After surviving a horrific cockpit fire, Art Chin continued serving in defense of his ancestral homeland.
In his later years, acquaintances said it was difficult to tell Art Chin’s age; most of his face had been burned away in a fiery shootdown, and the scar tissue covering it was smoother than his natural skin would have been. He had once been movie star handsome, but now his only recognizable original features were his eyes. Despite all he’d been through—frustrations, crashes, defeats, his first wife dying in his arms—his eyes had kept their twinkle. And after all Chin had suffered, he campaigned for war bonds, posing for photos with his pipe jutting at a jaunty angle. When he was well enough he went back to flying, this time over the Himalayas, on a route dubbed the “Aluminum Trail” because of the hundreds of airplane wrecks that marked its course.
Arthur Tien Chin (Chin Shui-Tin) became an eight-victory ace during a combat career that ended two years before his country officially entered World War II. Born on October 23, 1913, he grew up in Portland, Ore. In the early 1930s, he and a number of other promising young Chinese-American students entered flight training at the Al Greenwood flying school in Portland, supported by the local Chinese community. The Japanese were on the march in Asia at the time, and Japan’s annexation of Manchuria in 1932 confirmed the suspicions of many about its designs on China.
Determined to save their ancestral homeland and buoyed by the best wishes of their neighbors and friends, Chin and 11 other young Chinese Americans set forth in 1933 to volunteer to fly for China. When they arrived, the official Chinese air force was not interested in their services. However, Art and some of his colleagues were able to sign on with the largest and best equipped of the regional air forces, the Canton Air Corps, under de facto warlord Chen Chidang. Ultimately this served as a kind of backdoor induction when, in the summer of 1936, the entire Canton Air Corps defected to the central government.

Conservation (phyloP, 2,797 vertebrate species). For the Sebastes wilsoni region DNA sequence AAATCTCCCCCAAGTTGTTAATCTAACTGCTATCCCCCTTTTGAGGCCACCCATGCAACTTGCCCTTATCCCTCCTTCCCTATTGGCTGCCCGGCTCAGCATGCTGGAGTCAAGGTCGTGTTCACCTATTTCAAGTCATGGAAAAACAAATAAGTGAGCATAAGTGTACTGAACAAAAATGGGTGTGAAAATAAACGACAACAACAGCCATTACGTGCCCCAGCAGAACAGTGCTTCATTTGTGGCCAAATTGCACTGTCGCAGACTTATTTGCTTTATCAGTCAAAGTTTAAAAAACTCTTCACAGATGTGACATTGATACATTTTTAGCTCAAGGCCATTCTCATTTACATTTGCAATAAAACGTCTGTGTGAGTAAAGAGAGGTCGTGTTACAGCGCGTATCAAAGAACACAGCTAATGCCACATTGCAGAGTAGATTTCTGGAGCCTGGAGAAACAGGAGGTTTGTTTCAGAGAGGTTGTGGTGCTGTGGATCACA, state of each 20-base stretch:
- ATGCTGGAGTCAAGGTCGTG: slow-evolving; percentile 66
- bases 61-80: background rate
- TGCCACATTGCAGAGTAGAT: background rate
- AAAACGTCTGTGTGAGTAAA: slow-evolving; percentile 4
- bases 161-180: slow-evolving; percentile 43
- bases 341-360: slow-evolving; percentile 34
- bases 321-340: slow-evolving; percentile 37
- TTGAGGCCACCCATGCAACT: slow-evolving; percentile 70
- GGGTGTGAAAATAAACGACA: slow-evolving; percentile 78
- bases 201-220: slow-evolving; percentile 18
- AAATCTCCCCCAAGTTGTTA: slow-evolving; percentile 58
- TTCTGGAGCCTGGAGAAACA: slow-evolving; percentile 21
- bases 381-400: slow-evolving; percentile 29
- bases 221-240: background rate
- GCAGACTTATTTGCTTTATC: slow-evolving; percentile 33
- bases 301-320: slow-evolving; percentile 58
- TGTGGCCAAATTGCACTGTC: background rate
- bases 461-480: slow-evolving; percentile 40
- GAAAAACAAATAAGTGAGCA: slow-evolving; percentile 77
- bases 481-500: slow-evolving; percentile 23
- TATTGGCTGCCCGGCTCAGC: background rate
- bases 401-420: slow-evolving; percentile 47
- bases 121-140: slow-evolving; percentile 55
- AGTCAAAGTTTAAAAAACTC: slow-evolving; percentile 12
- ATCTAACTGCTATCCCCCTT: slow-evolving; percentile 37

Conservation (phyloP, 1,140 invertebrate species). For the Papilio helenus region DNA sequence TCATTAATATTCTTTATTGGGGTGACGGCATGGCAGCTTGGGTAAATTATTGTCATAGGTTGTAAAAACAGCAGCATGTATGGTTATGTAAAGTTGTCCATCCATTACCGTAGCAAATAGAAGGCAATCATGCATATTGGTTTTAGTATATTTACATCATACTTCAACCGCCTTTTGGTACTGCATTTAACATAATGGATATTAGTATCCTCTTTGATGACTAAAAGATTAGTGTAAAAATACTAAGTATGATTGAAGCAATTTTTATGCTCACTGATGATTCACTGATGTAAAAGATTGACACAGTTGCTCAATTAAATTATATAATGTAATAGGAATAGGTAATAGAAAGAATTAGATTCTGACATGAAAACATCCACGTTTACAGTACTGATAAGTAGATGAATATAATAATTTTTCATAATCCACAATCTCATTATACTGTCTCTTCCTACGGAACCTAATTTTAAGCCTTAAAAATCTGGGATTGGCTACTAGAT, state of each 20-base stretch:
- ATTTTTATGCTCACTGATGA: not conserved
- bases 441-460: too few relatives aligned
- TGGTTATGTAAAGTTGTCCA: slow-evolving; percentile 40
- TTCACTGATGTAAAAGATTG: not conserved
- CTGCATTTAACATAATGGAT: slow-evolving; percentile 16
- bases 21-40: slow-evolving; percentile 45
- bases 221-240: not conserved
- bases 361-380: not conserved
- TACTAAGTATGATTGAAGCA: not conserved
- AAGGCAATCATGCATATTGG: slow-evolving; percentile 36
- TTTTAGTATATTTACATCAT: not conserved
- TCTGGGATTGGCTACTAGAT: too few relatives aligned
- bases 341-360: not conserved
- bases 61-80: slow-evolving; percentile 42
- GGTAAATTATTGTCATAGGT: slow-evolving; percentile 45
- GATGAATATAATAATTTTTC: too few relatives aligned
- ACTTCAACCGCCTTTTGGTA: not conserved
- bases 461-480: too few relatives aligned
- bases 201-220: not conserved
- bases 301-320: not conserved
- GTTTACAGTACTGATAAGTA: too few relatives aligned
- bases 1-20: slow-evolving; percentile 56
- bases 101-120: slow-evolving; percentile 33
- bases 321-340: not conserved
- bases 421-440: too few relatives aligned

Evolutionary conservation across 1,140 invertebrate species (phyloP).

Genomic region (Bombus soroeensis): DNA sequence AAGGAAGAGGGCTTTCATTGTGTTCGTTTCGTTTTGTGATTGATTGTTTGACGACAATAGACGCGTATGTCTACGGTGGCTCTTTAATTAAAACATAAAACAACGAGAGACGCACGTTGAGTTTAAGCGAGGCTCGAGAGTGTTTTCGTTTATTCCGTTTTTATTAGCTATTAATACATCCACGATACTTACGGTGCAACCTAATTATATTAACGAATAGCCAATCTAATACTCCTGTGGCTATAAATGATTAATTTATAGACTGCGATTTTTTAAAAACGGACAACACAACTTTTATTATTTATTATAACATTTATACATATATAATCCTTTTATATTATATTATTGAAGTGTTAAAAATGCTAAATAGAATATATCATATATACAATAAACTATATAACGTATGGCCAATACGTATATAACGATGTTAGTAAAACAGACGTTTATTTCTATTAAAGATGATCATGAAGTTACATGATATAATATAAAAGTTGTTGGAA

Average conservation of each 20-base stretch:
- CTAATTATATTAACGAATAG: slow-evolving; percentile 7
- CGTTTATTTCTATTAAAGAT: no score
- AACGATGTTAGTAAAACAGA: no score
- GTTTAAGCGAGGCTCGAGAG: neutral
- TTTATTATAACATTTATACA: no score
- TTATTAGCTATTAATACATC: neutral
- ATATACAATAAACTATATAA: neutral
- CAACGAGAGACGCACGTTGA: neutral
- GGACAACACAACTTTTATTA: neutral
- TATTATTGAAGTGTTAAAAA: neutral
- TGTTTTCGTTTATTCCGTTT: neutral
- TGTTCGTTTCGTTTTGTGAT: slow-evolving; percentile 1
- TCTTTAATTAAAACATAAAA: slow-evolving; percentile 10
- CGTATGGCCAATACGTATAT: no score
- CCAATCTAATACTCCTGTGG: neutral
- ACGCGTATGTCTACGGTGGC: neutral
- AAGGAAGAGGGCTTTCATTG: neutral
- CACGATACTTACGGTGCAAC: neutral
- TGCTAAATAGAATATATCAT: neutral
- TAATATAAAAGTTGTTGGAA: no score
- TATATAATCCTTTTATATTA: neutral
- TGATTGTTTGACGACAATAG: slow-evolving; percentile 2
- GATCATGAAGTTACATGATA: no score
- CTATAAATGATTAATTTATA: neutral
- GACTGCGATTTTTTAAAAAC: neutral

Chin and four other pilots were selected for advanced fighter training, ironically in Germany with the nascent Luftwaffe. That may seem odd in light of the WWII German-Italian-Japanese Axis, but during the 1930s China was a major arms purchaser from Germany and relied on the Germans and Italians, among others, for advice and training in many military specialties. The course was conducted at the historic Lager Lechfeld airfield in Bavaria, at that time used by the Bavarian Aircraft Works.
Starting out as a warrant probationary pilot (for $10 a month), Chin became an instructor, squadron commander and finally deputy group commander, rising to the rank of major. He scored his first kill, a Mitsubishi G3M bomber, on August 16, 1937, while flying a Curtiss Hawk III with the 28th Pursuit Squadron, 5th Pursuit Group. In the next two years he transitioned to the Gloster Gladiator Mk. I and the Polikarpov I-152 (or I-15bis). Six of his eight victories came in the Gladiator, and although he appears to have checked out in the I-152, he never claimed a kill while flying one.
One of Chin’s better-known dogfights occurred on August 3, 1938, when he engaged three Mitsubishi A5M Type 96 fighters. According to Claire Chennault (later of Flying Tigers fame, but at that time an adviser to the Chinese air force) in his memoir Way of a Fighter, Chin “deliberately rammed the Jap leader as he came in for the kill. Both planes burst into flame but Art hit the silk safely….He was wounded and slightly burned, yet when we found him he was directing the salvage of the precious machine guns from his wrecked plane.” Chin reportedly presented one to Chennault, asking, “Sir, can I have another plane for my machine gun?”